I have stated clearly that even without Exhibit A, the Appellant’s evidence before the trial Court amounts to an admission of the offence for which he was charged, tried and convicted. The 4th issue for determination of this appeal is accordingly resolved against the Appellant.
On issue five, learned counsel for the Appellant submitted that the lower Court was wrong in affirming the opinion of the trial High Court that it is immaterial whether or not the photographs of the deceased victim, Exhibits C, C1-C3 and their negatives, Exhibit D, D1-D3 were tendered and admitted in evidence. According to learned counsel, the exhibits were inadmissible as they were not tendered by the photographer that produced them. According to the learned counsel, the lower Court was wrong in law to have attached weight to the said pictures and their negatives.
Finally, learned counsel urged this Court to resolve the issue in favour of the Appellant. I wish to state straight away that even if the pictures and their negative were not tendered and admitted in evidence, there was sufficient
evidence to ground the Appellant’s conviction. This is by virtue of Section 251(1) of the Evidence Act. The confessional statement of the Appellant, coupled with his evidence before the trial Court constituted sufficient evidence upon which the Appellant was found guilty. To now consider argument on Exhibits C, C1-C3 and D, D1-D3 will result in mere academic exercise, which I am not prepared to get involved. This issue is resolved against the appellant.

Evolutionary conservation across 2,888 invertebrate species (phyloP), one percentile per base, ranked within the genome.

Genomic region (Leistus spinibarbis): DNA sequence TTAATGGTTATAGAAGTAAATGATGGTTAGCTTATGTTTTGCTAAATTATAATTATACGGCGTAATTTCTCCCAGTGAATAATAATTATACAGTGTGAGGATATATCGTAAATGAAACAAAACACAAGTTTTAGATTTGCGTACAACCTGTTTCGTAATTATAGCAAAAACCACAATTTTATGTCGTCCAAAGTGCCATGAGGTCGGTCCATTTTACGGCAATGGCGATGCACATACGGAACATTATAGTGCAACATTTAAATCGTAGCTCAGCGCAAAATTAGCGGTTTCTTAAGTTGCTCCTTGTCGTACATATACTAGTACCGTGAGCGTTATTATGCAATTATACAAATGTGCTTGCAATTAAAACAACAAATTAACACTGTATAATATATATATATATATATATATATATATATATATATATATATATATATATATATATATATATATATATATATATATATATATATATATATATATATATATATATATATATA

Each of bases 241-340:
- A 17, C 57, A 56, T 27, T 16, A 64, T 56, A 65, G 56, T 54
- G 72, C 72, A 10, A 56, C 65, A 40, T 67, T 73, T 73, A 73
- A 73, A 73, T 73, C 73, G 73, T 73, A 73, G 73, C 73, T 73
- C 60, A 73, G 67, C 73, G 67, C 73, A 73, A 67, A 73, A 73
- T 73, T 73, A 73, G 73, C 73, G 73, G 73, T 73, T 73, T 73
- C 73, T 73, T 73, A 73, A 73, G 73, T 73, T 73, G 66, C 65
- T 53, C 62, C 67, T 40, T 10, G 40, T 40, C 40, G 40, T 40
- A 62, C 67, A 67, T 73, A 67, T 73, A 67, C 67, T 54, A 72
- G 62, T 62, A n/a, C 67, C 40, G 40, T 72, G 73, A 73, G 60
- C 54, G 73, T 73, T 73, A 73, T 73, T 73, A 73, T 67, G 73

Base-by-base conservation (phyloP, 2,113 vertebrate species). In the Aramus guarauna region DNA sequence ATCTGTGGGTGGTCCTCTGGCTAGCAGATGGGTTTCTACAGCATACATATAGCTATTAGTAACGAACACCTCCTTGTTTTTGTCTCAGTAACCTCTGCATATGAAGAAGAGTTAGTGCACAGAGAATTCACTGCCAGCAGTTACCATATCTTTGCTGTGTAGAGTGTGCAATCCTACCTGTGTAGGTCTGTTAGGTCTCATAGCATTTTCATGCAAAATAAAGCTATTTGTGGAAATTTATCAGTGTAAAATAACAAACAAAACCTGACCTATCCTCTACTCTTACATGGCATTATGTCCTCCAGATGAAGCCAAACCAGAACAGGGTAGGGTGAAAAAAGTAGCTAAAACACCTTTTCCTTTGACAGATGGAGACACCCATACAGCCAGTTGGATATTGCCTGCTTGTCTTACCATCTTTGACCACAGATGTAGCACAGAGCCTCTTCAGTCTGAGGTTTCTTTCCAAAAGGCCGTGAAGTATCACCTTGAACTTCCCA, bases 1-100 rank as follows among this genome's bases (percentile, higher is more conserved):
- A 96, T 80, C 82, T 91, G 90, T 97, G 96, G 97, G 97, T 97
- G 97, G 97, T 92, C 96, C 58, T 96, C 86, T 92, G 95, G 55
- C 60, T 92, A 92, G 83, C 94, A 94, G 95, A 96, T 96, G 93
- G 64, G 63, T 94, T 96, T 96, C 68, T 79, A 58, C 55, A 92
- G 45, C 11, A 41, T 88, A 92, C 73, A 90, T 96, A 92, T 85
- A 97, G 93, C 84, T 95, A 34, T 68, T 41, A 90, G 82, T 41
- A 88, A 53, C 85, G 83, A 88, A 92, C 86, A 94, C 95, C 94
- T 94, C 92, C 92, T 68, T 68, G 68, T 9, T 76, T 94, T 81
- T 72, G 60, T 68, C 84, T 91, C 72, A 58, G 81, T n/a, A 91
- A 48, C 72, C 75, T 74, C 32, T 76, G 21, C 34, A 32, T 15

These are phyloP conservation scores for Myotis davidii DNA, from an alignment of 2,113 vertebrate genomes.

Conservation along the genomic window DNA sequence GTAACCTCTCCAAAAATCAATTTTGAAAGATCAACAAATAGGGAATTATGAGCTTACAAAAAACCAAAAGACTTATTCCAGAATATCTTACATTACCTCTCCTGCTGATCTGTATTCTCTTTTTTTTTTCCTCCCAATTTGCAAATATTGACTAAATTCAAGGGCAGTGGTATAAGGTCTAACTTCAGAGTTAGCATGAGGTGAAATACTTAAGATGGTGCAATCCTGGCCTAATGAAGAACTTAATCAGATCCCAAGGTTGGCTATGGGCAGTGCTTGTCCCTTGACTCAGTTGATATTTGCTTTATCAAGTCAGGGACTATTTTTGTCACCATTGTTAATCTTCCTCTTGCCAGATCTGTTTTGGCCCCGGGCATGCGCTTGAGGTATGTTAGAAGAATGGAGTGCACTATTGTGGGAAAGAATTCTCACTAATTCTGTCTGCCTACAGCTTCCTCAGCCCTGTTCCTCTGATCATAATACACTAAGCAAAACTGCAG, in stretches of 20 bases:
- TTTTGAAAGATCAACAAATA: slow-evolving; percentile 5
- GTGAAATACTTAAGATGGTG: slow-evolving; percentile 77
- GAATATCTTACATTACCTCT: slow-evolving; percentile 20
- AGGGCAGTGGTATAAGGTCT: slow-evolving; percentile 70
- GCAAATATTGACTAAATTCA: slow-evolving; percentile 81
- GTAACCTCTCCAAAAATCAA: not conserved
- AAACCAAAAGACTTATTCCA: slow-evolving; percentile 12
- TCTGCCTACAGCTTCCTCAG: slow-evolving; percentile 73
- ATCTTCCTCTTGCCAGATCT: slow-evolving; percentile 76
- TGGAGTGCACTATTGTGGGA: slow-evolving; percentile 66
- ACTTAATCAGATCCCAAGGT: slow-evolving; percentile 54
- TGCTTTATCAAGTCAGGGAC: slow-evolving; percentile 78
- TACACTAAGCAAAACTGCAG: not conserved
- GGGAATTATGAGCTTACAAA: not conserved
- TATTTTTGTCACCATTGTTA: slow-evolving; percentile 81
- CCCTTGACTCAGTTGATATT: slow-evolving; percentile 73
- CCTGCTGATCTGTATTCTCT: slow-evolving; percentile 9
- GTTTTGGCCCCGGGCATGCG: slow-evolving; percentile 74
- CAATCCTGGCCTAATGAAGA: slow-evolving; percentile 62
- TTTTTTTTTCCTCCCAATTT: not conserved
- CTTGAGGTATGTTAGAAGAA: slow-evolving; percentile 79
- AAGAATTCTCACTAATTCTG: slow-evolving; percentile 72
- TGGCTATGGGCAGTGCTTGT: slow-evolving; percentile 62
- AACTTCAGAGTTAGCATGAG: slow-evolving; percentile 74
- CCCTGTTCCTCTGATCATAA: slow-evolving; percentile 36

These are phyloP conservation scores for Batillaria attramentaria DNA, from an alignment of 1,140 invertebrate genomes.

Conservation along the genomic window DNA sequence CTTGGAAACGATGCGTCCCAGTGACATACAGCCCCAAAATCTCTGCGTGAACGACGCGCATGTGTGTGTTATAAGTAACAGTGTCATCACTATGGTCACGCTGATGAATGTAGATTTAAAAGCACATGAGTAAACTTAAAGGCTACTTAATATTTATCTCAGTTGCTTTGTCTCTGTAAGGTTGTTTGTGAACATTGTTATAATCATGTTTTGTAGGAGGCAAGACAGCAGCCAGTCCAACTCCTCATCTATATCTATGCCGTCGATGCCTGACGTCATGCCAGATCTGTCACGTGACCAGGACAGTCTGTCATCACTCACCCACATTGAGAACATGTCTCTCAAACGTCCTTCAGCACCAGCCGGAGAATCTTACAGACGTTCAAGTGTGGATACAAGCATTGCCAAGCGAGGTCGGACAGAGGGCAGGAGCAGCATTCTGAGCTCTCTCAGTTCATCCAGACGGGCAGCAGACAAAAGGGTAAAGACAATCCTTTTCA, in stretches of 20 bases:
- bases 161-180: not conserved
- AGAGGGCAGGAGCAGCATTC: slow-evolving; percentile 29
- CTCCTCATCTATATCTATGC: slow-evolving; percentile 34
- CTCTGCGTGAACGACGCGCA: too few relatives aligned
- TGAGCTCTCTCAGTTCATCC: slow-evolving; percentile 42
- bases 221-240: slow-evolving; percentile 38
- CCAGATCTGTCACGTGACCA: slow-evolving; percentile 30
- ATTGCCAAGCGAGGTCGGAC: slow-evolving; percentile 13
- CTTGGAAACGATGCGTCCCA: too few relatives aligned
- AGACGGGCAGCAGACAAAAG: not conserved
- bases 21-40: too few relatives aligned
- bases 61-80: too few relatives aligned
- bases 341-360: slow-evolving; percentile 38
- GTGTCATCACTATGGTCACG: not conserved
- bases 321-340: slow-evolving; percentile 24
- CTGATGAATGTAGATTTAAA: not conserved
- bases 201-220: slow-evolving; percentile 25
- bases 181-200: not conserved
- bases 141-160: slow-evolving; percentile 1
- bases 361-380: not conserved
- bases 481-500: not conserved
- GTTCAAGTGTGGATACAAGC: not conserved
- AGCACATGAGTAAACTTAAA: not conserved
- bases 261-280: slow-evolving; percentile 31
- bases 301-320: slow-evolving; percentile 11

On the last issue for determination of this appeal, learned counsel for the Appellant vehemently submitted that the learned Justices of the Court of Appeal were not legally right when they upheld the finding of the Court of Appeal that the Appellant had exceeded the right of self defence. According to the learned counsel, the Appellant did not exert any force more than the force the deceased exerted, as such the appellant is entitled to the defence of self defence. In aid, learned counsel cited Njoku v. State (2003) 2 NWLR (Pt.1339) 548. Learned counsel made reference to the Appellants testimony at page 21 lines 3 12 of the record of this appeal and contended that the
deceased had wanted to kill the Appellant with a knife for which the Appellant also defended himself by holding a sickle. In a further argument, learned counsel submitted that the learned justices of the Court of Appeal Abuja Division misconceived this issue when they held that the defence of self defence was an afterthought even when the defence of self defence was timeously and correspondingly raised by the Appellant as required by law. Finally learned counsel urged this Court to resolve this issue in favour of the Appellant. Learned counsel for the Respondent joined issue with the learned counsel for the Appellant on this issue. In his argument learned counsel for the Respondent submitted that the learned justices of the lower Court were right when they affirmed the decision of the trial Court that the Appellant had exceeded the right of self defence. Learned counsel made reference to Exhibit A which was made when the Appellant’s memory was still fresh, and submitted that the Appellant did not disclose that the deceased stabbed him. It is learned counsel’s contention that the Appellant’s evidence before the Court that he was stabbed with cutlass by the deceased is an
afterthought. Learned counsel urged this Court to resolve this issue against the Appellant because he failed to prove that he was in great danger and the only way to eradicate the danger was to kill the deceased.